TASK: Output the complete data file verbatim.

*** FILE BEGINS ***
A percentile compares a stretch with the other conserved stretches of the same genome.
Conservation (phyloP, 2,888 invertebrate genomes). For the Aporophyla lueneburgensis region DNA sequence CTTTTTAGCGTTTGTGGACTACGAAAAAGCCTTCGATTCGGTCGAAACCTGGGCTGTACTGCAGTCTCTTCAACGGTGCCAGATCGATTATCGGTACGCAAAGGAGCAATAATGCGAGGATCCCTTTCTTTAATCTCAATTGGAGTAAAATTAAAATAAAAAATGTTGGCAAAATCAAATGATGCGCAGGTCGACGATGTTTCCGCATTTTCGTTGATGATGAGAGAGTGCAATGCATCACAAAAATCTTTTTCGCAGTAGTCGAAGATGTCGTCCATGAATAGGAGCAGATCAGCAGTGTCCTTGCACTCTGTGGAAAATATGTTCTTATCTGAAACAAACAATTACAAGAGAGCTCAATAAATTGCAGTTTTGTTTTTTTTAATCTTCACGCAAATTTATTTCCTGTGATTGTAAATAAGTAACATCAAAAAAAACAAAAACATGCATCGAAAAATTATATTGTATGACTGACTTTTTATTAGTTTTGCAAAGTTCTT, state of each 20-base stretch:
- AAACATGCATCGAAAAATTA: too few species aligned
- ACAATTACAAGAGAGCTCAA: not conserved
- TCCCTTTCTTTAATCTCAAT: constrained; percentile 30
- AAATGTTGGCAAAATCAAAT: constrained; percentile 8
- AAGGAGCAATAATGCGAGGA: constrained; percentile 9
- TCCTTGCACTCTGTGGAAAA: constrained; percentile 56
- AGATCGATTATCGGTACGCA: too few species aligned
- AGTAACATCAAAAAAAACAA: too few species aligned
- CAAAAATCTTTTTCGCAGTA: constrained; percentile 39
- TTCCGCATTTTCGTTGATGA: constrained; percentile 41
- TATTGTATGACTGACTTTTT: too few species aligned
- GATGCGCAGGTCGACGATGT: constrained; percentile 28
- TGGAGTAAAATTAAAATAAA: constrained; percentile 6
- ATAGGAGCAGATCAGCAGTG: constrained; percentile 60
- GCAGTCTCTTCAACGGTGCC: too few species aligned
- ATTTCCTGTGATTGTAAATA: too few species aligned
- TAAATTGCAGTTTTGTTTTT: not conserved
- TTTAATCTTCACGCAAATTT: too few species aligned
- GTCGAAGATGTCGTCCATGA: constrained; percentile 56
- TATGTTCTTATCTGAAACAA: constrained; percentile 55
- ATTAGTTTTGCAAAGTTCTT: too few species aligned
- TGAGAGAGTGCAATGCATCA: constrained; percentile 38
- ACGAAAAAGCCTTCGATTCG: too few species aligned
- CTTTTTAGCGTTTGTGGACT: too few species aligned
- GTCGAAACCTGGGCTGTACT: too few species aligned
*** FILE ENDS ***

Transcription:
A percentile compares a stretch with the other conserved stretches of the same genome.
Conservation (phyloP, 2,888 invertebrate genomes). For the Aporophyla lueneburgensis region DNA sequence CTTTTTAGCGTTTGTGGACTACGAAAAAGCCTTCGATTCGGTCGAAACCTGGGCTGTACTGCAGTCTCTTCAACGGTGCCAGATCGATTATCGGTACGCAAAGGAGCAATAATGCGAGGATCCCTTTCTTTAATCTCAATTGGAGTAAAATTAAAATAAAAAATGTTGGCAAAATCAAATGATGCGCAGGTCGACGATGTTTCCGCATTTTCGTTGATGATGAGAGAGTGCAATGCATCACAAAAATCTTTTTCGCAGTAGTCGAAGATGTCGTCCATGAATAGGAGCAGATCAGCAGTGTCCTTGCACTCTGTGGAAAATATGTTCTTATCTGAAACAAACAATTACAAGAGAGCTCAATAAATTGCAGTTTTGTTTTTTTTAATCTTCACGCAAATTTATTTCCTGTGATTGTAAATAAGTAACATCAAAAAAAACAAAAACATGCATCGAAAAATTATATTGTATGACTGACTTTTTATTAGTTTTGCAAAGTTCTT, state of each 20-base stretch:
- AAACATGCATCGAAAAATTA: too few species aligned
- ACAATTACAAGAGAGCTCAA: not conserved
- TCCCTTTCTTTAATCTCAAT: constrained; percentile 30
- AAATGTTGGCAAAATCAAAT: constrained; percentile 8
- AAGGAGCAATAATGCGAGGA: constrained; percentile 9
- TCCTTGCACTCTGTGGAAAA: constrained; percentile 56
- AGATCGATTATCGGTACGCA: too few species aligned
- AGTAACATCAAAAAAAACAA: too few species aligned
- CAAAAATCTTTTTCGCAGTA: constrained; percentile 39
- TTCCGCATTTTCGTTGATGA: constrained; percentile 41
- TATTGTATGACTGACTTTTT: too few species aligned
- GATGCGCAGGTCGACGATGT: constrained; percentile 28
- TGGAGTAAAATTAAAATAAA: constrained; percentile 6
- ATAGGAGCAGATCAGCAGTG: constrained; percentile 60
- GCAGTCTCTTCAACGGTGCC: too few species aligned
- ATTTCCTGTGATTGTAAATA: too few species aligned
- TAAATTGCAGTTTTGTTTTT: not conserved
- TTTAATCTTCACGCAAATTT: too few species aligned
- GTCGAAGATGTCGTCCATGA: constrained; percentile 56
- TATGTTCTTATCTGAAACAA: constrained; percentile 55
- ATTAGTTTTGCAAAGTTCTT: too few species aligned
- TGAGAGAGTGCAATGCATCA: constrained; percentile 38
- ACGAAAAAGCCTTCGATTCG: too few species aligned
- CTTTTTAGCGTTTGTGGACT: too few species aligned
- GTCGAAACCTGGGCTGTACT: too few species aligned